WASHINGTON — Iraqi security forces raided the office and home of a leading Sunni official in Baghdad on Thursday, prompting fears that Prime Minister Nouri al-Maliki is cracking down on political opponents.
The official, Rafie al-Issawi, Iraq’s finance minister and a prominent member of the Iraqiya political coalition, said at a press conference in Baghdad that about 150 of his guards and staff members had been arrested.
Issawi described the move as a “preelection blow” intended to weaken Maliki’s rivals before the provincial elections scheduled for the spring.
The move has alarmed US officials, who noted that Issawi was regarded as a moderate Sunni figure and that purging him from the government — or perhaps even moving to arrest him, as Issawi’s supporters fear — would risk further inflaming sectarian tensions.
“We have been actively engaged with Iraqi political leaders on this matter,” a senior State Department official said. ‘‘We have urged the Iraqi government to uphold their commitments to due process and the rule of law as enshrined in their Constitution.’’
Ambassador Robert S. Beecroft, the US envoy in Baghdad, has contacted senior Iraqi officials to try to defuse the situation, US officials said.
Iraq’s president, Jalal Talabani, who has been incapacitated by a stroke, was flown to Germany on Thursday for medical care. Talabani, a Kurd, played a role in tamping down tensions during a political crisis in December 2011 that is eerily similar to the one that is unfolding in Baghdad.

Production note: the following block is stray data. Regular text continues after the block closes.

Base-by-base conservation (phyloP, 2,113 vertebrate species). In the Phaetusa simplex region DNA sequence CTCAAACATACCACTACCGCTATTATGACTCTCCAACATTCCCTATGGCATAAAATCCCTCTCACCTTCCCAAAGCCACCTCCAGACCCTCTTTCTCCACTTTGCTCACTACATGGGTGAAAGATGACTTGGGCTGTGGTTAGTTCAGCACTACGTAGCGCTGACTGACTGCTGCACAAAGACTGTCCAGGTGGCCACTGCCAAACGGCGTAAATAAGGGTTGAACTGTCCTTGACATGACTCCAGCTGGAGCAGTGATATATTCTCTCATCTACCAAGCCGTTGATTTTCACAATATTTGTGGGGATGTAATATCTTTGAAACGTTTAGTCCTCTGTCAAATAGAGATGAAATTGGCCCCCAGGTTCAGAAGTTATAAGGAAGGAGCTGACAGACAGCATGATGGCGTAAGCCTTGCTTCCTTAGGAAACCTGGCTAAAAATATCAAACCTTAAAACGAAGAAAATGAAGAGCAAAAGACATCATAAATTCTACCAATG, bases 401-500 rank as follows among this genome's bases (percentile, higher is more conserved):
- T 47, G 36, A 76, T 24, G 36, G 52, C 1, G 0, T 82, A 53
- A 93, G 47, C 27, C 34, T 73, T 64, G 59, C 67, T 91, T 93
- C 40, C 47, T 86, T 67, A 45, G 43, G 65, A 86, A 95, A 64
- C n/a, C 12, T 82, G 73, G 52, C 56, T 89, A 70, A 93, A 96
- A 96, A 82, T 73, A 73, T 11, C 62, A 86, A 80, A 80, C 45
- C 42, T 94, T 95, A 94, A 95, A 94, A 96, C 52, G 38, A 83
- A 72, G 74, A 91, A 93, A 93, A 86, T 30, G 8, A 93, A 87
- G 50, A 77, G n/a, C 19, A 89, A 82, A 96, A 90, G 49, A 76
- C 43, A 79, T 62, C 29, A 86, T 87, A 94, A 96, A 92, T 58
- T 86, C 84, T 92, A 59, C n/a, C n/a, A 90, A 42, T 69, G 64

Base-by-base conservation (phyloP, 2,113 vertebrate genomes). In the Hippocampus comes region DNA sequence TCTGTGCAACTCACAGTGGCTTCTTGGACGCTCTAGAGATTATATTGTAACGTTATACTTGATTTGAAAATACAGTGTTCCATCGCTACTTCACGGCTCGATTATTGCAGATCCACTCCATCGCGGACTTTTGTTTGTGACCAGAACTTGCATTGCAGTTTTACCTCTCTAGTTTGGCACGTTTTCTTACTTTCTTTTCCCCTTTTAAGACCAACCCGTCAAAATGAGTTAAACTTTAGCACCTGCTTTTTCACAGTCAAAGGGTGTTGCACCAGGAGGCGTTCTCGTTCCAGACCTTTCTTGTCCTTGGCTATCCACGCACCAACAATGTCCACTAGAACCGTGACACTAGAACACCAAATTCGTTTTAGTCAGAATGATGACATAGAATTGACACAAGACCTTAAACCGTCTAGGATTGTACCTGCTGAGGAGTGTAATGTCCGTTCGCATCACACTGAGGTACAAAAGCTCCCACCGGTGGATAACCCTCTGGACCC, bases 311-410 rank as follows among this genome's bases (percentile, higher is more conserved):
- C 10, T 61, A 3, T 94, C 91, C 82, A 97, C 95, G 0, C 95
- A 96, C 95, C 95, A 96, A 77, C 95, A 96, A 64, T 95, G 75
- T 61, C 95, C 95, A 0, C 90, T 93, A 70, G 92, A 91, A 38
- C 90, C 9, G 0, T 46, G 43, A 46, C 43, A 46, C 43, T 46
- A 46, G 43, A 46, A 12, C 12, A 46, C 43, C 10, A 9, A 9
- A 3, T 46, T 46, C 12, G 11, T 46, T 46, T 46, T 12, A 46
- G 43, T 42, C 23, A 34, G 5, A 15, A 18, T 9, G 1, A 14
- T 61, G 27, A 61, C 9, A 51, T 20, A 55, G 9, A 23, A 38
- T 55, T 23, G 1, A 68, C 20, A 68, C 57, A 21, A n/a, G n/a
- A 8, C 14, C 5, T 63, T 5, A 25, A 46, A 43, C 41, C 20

The raid is just the latest in a series of episodes that have raised questions about how much influence the United States has in Iraq after the withdrawal of US forces in 2011.
In recent months, the Maliki government has ignored the Obama administration’s request that Iraq inspect Iranian flights that are believed to be delivering weapons to President Bashar Assad’s government in Syria through Iraqi airspace. Maliki also rebuffed a White House appeal that Iraq continue to detain a Hezbollah operative from Lebanon who had been linked to the death of US troops.
Maliki has asserted that he did not orchestrate the actions taken against al-Issawi, suggesting that they were the result of an investigation undertaken by the Iraqi judiciary. But that explanation is widely discounted by Iraq experts, who saw the move as part of Maliki’s efforts to expand his authority and fracture the Iraqiya political bloc.
Issawi, who provided a dramatic account of the arrests, said that he had sought to call Maliki about the crisis. But the prime minister, he said, had not responded. After the raid, Issawi took refuge in the residence of Osama al-Nujaifi, the Parliament speaker, one of his supporters said. “Today, militia forces raided the Ministry of Finance, my office and home in an illegal action,” Issawi said. “They arrested all the employees and guards.”
“Is this the behavior of a government or the work of gangs?” added Issawi, who urged the Parliament to undertake a vote of no confidence in Maliki.
Maliki’s distrust of Issawi has a long history. During the Iraq war, Issawi worked as a doctor in Falluja, an enclave of Sunni insurgents. General Ray Odierno, while serving as the US commander in Iraq, sought to reassure Maliki that the United States had looked into allegations that Issawi was cooperating with insurgents and found them to be baseless.